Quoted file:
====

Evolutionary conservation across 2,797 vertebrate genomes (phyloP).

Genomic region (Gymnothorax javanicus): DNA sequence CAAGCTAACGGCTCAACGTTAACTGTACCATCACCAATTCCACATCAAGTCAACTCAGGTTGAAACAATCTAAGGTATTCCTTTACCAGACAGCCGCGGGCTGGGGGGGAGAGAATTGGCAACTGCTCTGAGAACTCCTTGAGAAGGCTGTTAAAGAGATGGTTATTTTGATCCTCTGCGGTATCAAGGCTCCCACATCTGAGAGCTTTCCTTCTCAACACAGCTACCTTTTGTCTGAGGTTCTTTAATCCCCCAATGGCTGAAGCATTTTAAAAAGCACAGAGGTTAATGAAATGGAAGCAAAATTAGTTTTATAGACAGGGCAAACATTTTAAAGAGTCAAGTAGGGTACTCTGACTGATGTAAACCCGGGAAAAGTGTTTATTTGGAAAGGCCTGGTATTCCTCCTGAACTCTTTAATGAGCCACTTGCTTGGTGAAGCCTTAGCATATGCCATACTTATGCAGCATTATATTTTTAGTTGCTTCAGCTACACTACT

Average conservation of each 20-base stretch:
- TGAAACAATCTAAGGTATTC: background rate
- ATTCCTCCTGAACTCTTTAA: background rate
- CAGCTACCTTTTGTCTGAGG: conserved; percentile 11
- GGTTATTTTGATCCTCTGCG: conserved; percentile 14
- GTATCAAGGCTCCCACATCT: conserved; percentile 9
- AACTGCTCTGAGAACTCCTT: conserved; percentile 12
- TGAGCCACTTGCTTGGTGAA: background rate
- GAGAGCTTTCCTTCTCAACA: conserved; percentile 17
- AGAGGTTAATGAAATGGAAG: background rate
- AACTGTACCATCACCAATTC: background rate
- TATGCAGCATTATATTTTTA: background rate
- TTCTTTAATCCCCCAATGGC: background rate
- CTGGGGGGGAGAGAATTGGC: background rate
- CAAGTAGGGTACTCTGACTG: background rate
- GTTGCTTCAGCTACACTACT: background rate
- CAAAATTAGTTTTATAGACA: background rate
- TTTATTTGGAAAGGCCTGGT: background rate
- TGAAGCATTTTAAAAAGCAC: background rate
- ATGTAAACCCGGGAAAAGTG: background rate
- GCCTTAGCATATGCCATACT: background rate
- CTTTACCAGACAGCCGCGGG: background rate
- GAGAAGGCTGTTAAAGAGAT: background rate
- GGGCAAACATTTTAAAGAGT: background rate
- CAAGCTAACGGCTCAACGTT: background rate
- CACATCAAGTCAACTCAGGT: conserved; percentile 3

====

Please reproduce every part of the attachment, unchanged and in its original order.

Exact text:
Evolutionary conservation across 2,797 vertebrate genomes (phyloP).

Genomic region (Gymnothorax javanicus): DNA sequence CAAGCTAACGGCTCAACGTTAACTGTACCATCACCAATTCCACATCAAGTCAACTCAGGTTGAAACAATCTAAGGTATTCCTTTACCAGACAGCCGCGGGCTGGGGGGGAGAGAATTGGCAACTGCTCTGAGAACTCCTTGAGAAGGCTGTTAAAGAGATGGTTATTTTGATCCTCTGCGGTATCAAGGCTCCCACATCTGAGAGCTTTCCTTCTCAACACAGCTACCTTTTGTCTGAGGTTCTTTAATCCCCCAATGGCTGAAGCATTTTAAAAAGCACAGAGGTTAATGAAATGGAAGCAAAATTAGTTTTATAGACAGGGCAAACATTTTAAAGAGTCAAGTAGGGTACTCTGACTGATGTAAACCCGGGAAAAGTGTTTATTTGGAAAGGCCTGGTATTCCTCCTGAACTCTTTAATGAGCCACTTGCTTGGTGAAGCCTTAGCATATGCCATACTTATGCAGCATTATATTTTTAGTTGCTTCAGCTACACTACT

Average conservation of each 20-base stretch:
- TGAAACAATCTAAGGTATTC: background rate
- ATTCCTCCTGAACTCTTTAA: background rate
- CAGCTACCTTTTGTCTGAGG: conserved; percentile 11
- GGTTATTTTGATCCTCTGCG: conserved; percentile 14
- GTATCAAGGCTCCCACATCT: conserved; percentile 9
- AACTGCTCTGAGAACTCCTT: conserved; percentile 12
- TGAGCCACTTGCTTGGTGAA: background rate
- GAGAGCTTTCCTTCTCAACA: conserved; percentile 17
- AGAGGTTAATGAAATGGAAG: background rate
- AACTGTACCATCACCAATTC: background rate
- TATGCAGCATTATATTTTTA: background rate
- TTCTTTAATCCCCCAATGGC: background rate
- CTGGGGGGGAGAGAATTGGC: background rate
- CAAGTAGGGTACTCTGACTG: background rate
- GTTGCTTCAGCTACACTACT: background rate
- CAAAATTAGTTTTATAGACA: background rate
- TTTATTTGGAAAGGCCTGGT: background rate
- TGAAGCATTTTAAAAAGCAC: background rate
- ATGTAAACCCGGGAAAAGTG: background rate
- GCCTTAGCATATGCCATACT: background rate
- CTTTACCAGACAGCCGCGGG: background rate
- GAGAAGGCTGTTAAAGAGAT: background rate
- GGGCAAACATTTTAAAGAGT: background rate
- CAAGCTAACGGCTCAACGTT: background rate
- CACATCAAGTCAACTCAGGT: conserved; percentile 3